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MURPHY v. EGAN

April 3, 1980

In re Edward M. MURPHY,
v.
Michael J. EGAN, Individually and as a justice of the Pennsylvania Supreme Court who has responsibility for administration of admissions to the Bar of the Commonwealth of Pennsylvania, and Henry X. O'Brien, Individually and as a justice of the Pennsylvania Supreme Court who has responsibility for administration of admissions to the Bar of the Commonwealth of Pennsylvania, and Samuel J. Roberts, Individually and as a justice of the Pennsylvania Supreme Court who has responsibility for administration of admissions to the Bar of the Commonwealth of Pennsylvania, and Robert N. C. Nix, Jr., Individually and as a justice of the Pennsylvania Supreme Court who has responsibility for administration of admissions to the Bar of the Commonwealth of Pennsylvania, and Louis L. Manderino, Individually and as a justice of the Pennsylvania Supreme Court who has responsibility for administration of admissions to the Bar of the Commonwealth of Pennsylvania, and Rolf Larson, Individually and as a justice of the Pennsylvania Supreme Courtwho has responsibility for administration of admissions to the Bar of the Commonwealth of Pennsylvania, and John P. Flaherty, Individually and as a justice of the Pennsylvania Supreme Court who has responsibility for administration of admissions to the Bar of the Commonwealth of Pennsylvania



The opinion of the court was delivered by: WEINER

MEMORANDUM OPINION AND ORDER

Plaintiff, a citizen and resident of Pennsylvania instituted this action, against the Chief Justice and Associate Justices of the Supreme Court of Pennsylvania, alleging a violation of his Constitutional rights. The parties have submitted a stipulation of facts. Presently before the Court are the defendants' motion to dismiss and the plaintiff's motion for summary judgment. For the reasons to follow, we grant the plaintiff's motion, and deny the defendants' motion.

 Plaintiff is a 1976 graduate of Western State University School of Law, ("Western State") located in Fullerton, California, and is a member of the bar of the State of California, having taken and passed the California Bar Examination in 1976. Western State is not accredited by the American Bar Association, ("ABA"), although it is accredited by the Committee of Bar Examiners of the State of California and various other accrediting and government agencies. Plaintiff has been admitted to and is a member in good standing of the Supreme Court of California, the United States Court of Appeals for the Third Circuit, the United States District Court for the Middle District of Pennsylvania, and the United States District Court for the Northern District of California.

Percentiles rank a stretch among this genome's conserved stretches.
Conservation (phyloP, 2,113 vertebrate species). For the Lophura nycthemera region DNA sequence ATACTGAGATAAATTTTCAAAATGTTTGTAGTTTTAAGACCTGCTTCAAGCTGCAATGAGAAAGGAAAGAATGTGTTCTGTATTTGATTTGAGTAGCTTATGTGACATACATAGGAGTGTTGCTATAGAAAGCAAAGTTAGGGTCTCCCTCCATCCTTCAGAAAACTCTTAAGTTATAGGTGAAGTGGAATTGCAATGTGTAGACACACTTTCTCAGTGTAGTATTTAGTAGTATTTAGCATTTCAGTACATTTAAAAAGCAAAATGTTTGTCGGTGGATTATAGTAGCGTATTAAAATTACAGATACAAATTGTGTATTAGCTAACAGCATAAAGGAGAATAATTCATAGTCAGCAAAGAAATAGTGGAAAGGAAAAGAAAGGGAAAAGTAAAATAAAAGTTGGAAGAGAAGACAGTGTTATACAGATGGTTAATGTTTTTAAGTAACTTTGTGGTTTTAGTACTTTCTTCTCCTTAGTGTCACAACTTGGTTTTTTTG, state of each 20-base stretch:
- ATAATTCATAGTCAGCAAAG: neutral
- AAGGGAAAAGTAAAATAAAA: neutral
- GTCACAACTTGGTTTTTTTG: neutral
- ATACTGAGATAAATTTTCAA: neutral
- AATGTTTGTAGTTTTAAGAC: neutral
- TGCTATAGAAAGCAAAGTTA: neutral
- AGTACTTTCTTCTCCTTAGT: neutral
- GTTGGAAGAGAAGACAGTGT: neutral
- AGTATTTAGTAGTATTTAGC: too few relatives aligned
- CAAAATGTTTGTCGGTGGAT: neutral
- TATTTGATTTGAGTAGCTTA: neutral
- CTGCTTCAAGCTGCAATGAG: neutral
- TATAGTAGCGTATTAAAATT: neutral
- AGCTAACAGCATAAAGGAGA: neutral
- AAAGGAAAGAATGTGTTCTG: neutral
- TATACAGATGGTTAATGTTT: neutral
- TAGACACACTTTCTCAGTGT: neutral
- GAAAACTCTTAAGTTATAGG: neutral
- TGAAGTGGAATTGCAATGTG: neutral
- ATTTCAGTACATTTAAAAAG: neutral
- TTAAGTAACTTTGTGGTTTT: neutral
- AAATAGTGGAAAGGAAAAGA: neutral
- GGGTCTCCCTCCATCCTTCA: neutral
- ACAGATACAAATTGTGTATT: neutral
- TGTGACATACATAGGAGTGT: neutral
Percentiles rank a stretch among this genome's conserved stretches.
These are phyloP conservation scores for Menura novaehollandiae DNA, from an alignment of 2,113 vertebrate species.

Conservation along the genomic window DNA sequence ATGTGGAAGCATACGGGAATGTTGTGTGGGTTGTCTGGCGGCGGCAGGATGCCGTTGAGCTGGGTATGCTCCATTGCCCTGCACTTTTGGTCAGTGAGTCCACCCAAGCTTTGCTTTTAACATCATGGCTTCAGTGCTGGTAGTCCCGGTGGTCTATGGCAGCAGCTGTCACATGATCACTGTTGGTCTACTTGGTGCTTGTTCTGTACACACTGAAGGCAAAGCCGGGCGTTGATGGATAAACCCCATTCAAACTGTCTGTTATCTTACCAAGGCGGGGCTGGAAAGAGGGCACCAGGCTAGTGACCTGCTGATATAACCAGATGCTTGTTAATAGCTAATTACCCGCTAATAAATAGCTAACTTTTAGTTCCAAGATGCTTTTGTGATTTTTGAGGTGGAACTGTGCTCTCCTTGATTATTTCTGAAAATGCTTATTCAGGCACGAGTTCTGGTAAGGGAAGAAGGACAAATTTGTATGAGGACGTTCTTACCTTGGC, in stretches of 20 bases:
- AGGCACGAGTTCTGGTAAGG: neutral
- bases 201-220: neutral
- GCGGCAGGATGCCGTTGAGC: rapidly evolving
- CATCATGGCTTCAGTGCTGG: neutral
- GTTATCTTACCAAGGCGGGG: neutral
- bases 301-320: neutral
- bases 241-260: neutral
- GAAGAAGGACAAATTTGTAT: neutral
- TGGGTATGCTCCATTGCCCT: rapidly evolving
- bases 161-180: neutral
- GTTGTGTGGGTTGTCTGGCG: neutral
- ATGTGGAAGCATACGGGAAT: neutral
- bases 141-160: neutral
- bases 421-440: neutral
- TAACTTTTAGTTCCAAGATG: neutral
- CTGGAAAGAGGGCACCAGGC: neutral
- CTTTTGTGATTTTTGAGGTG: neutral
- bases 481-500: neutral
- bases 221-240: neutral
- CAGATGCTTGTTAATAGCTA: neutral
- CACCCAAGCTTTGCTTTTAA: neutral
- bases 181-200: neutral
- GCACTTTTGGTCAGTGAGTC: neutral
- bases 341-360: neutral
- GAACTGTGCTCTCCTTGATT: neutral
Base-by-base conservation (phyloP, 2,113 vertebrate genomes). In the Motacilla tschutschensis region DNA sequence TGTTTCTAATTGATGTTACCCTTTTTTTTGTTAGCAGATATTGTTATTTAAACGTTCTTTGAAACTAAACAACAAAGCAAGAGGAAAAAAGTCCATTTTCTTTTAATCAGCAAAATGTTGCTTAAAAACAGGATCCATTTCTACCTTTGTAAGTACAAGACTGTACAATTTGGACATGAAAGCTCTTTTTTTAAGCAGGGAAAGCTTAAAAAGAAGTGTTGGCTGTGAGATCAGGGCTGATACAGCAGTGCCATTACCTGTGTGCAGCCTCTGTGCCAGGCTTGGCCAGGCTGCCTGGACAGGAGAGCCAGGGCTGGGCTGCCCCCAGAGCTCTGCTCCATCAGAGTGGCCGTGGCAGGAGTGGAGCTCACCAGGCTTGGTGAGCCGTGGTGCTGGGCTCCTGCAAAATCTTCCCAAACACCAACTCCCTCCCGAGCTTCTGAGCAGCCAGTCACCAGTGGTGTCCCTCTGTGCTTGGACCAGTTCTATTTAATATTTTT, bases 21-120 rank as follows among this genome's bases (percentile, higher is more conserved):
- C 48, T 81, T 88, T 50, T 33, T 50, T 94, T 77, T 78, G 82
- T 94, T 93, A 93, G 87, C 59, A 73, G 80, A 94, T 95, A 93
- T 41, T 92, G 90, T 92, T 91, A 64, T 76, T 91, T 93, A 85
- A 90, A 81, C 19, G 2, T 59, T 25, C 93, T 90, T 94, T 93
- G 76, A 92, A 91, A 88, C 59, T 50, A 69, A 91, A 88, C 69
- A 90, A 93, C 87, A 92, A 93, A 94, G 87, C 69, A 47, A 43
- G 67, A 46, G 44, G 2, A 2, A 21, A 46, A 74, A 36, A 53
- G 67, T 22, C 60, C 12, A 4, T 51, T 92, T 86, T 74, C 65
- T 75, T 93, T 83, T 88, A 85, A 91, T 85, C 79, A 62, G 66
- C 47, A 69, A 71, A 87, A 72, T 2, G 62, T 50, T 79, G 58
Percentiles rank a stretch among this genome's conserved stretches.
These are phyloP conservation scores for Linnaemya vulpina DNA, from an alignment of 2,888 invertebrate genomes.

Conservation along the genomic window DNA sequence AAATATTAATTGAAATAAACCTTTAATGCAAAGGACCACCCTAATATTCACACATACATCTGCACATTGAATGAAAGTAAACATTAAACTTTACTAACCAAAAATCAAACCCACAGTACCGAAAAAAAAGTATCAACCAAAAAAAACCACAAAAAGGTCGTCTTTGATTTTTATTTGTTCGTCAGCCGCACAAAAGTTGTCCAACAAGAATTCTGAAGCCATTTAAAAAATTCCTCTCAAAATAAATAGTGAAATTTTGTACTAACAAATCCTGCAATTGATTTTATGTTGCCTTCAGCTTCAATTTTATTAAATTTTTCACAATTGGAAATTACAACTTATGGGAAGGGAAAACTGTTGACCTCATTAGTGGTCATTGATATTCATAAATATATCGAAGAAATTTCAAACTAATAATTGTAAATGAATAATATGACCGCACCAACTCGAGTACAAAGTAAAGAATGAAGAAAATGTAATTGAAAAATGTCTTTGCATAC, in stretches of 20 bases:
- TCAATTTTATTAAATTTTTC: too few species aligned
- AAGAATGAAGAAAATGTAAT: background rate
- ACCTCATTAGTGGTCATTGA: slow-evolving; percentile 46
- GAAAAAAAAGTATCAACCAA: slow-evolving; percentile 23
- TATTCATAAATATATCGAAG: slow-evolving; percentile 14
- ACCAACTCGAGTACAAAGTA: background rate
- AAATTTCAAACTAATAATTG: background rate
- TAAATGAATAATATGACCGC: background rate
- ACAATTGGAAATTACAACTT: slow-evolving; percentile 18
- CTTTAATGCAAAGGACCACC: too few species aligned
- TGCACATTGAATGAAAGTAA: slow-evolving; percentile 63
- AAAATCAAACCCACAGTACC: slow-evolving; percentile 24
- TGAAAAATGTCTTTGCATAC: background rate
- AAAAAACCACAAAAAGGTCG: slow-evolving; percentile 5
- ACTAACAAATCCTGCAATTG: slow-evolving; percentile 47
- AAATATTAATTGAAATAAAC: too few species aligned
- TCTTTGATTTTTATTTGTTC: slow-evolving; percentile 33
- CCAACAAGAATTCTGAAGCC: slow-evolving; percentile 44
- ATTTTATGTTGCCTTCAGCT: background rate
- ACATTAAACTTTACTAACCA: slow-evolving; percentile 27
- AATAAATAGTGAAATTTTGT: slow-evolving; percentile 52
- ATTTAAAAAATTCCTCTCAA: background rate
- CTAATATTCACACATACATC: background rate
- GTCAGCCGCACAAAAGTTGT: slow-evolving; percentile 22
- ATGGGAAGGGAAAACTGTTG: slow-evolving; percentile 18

Sometime before October 31, 1976, plaintiff applied to the Pennsylvania Board of Law Examiners, ("Board"), for permission to take the Pennsylvania bar examination. On November 24, 1976, Plaintiff was informed by the Board that his application had been denied because he had not graduated from an ABA approved law school, as required by Pennsylvania Supreme Court Rules. *fn1" Plaintiff's appeal from the Board's decision to the Supreme Court of Pennsylvania was denied, without opinion, on December 23, 1976.

 Rule 203 of the Pennsylvania Bar Admission Rules provides in pertinent part:

 
"The general requirements for admission to the bar of this Commonwealth are:
 
(2) Receipt of an earned Bachelor of Laws or Juris Doctor degree from an accredited law school. See Rule 205 (relating to admission of foreign attorneys) for standards applicable to graduates of foreign law school."

 Rule 205 of the Pennsylvania Bar Admission Rules provides in pertinent part:

 
"The Board, under such standards, rules and procedures as it may prescribe, may extend the provisions of Rule 203 (relating to the admission of graduates of accredited institutions) to any applicant who has completed the study of law in a law school which at the time of such completion was not located within the geographical area encompassed by the accreditation activities of the American Bar Association and who has been admitted to practice law in and is in good standing at the bar of a foreign country, as evidenced by a certificate from the highest court or agency of such foreign country having jurisdiction over admission to the bar and the practice of law.
 
Note: This rule makes clear that the Board does not have the power to entertain applications from persons who have "read law" in a law office, studied law in the United States in unaccredited law schools, etc."

 Rule 222 of the Pennsylvania Bar Admission Rules provides in pertinent part:

 
"(a) Except as prescribed by Rule 221 (relating to marking of bar examination papers) any final determination of the Board may be reviewed by the Supreme Court."

 Plaintiff alleges that the Pennsylvania Supreme Court engages in a "waiver practice" whereby the ABA accreditation requirement is waived for some graduates of non-ABA approved law schools, who are permitted to take the Pennsylvania Bar Exam. Plaintiff's claim is that these waivers are dispensed in a way which ...


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